The account amassed nearly two million followers. But when it was revealed in April 2022 that Russian Nana was actually a middle-aged Chinese woman who was manipulating her voice and look with the help of AI-powered filters, the account was suspended for “abusing platform tools and counterfeiting identity.” Following the scandal, China’s national broadcaster CCTV published an article on its WeChat public account criticizing Russian Nana for resorting to illegitimate means to attract followers. 

But a few months later, Russian Nana made a comeback. Though the face filter was still in place, she dropped her fake foreign accent. To avoid penalties, the person now switches between a few new accounts, such as “Great Chinese Nana” (@大中国娜娜 dà zhōngguó nànà) and Nayina. Most of her new posts are not so different from previous ones, but instead of attracting the middle-aged population, surprisingly, she has started to gain gay fans.

As one of Nayina’s followers, Sen described her as “a middle-aged rural woman who often makes amusing remarks.” Outspoken, candid, and humorous in some of her videos and live-streaming sessions, Nayina in Sen’s eyes is a unique internet personality who expresses a version of femininity different from the mainstream image of women being meek, quiet, and submissive. “Many of my friends find her very funny and campy,” Sen said, referring to the gay camp culture that foregrounds theatrical and extravagant mannerisms and marginalized forms of gender expression. 

Like many unconventional internet celebrities, memes have played a major part in Nayina’s popularity. Although most of her original videos are “quite boring,” said Sen, Nayina’s followers are good at selecting highlights from her content and reworking them into viral material. “It is the edited videos made by her fans that I find most brilliant,” Sen added.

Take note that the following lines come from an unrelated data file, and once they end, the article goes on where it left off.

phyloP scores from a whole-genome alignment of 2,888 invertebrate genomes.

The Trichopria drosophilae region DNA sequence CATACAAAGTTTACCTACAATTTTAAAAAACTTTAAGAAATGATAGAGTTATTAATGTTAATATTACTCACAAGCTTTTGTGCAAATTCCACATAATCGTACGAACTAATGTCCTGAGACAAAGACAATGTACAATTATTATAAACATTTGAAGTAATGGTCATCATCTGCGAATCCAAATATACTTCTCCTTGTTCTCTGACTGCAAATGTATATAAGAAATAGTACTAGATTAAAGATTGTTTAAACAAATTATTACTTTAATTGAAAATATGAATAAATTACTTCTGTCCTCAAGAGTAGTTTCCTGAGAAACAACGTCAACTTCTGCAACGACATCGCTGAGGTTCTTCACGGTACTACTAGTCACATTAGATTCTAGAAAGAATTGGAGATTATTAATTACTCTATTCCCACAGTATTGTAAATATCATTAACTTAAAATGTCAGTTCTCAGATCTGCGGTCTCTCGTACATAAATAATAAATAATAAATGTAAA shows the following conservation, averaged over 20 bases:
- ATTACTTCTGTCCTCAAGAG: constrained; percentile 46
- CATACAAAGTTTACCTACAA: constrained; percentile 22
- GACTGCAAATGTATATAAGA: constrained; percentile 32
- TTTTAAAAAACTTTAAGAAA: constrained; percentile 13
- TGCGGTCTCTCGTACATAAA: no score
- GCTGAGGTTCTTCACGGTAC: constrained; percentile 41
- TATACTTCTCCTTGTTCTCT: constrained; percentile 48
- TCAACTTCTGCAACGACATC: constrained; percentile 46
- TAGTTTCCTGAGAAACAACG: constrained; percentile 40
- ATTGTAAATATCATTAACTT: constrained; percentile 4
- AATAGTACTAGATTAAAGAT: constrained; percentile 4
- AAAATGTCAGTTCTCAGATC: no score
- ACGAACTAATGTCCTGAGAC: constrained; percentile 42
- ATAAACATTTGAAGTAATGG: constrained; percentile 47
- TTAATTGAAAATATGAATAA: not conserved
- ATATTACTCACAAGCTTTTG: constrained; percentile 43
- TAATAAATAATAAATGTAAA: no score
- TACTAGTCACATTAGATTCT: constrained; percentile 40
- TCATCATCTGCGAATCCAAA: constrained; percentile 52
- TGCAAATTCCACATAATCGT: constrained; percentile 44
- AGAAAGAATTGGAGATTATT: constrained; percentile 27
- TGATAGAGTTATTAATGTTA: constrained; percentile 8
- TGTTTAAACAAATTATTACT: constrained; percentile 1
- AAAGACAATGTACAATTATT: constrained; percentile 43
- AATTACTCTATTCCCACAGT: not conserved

In late December 2022, Nayina further ascended to queer stardom after her gay fans feuded with Sān Mèng Qíyuán 三梦奇缘 and Wàn Rén Mí 万人迷, two middle-aged female influencers on Douyin who have found fame in the gay community for their sassy, no-nonsense personalities. Sen opined that although “fan wars” are common in Chinese pop culture, the feud initiated by Nayina’s gay fans should be viewed more as a type of farce rather than a serious defense of Nayina. Sen said the incident shows the “cultural power” of gay internet users on Chinese social media, where they can collectively boost marginalized internet personalities who have weaker autonomy compared to traditional celebrities. 

Other LGBTQ stories this week:

Story of teens at a transgender clinic in Beijing (Ginger River Review)

At a general transgender clinic at the Peking University Third Hospital in Beijing, the founding doctor not only counsels patients, but also educates their parents about transgender issues.

Hong Kong court hears challenge to law preventing trans people from using toilets of affirmed gender before surgery (Hong Kong Free Press)

A transgender man named K filed for a legal bid to challenge the law in Hong Kong, pleading for the right of transgender people to use the toilet that aligns with their self-identified gender. The current legal system in the city does not allow transgender people who have not completed surgical transformation to access public conveniences of their legally assigned sex.

Queer China is our fortnightly round-up of news and stories related to China’s sexual and gender minority population.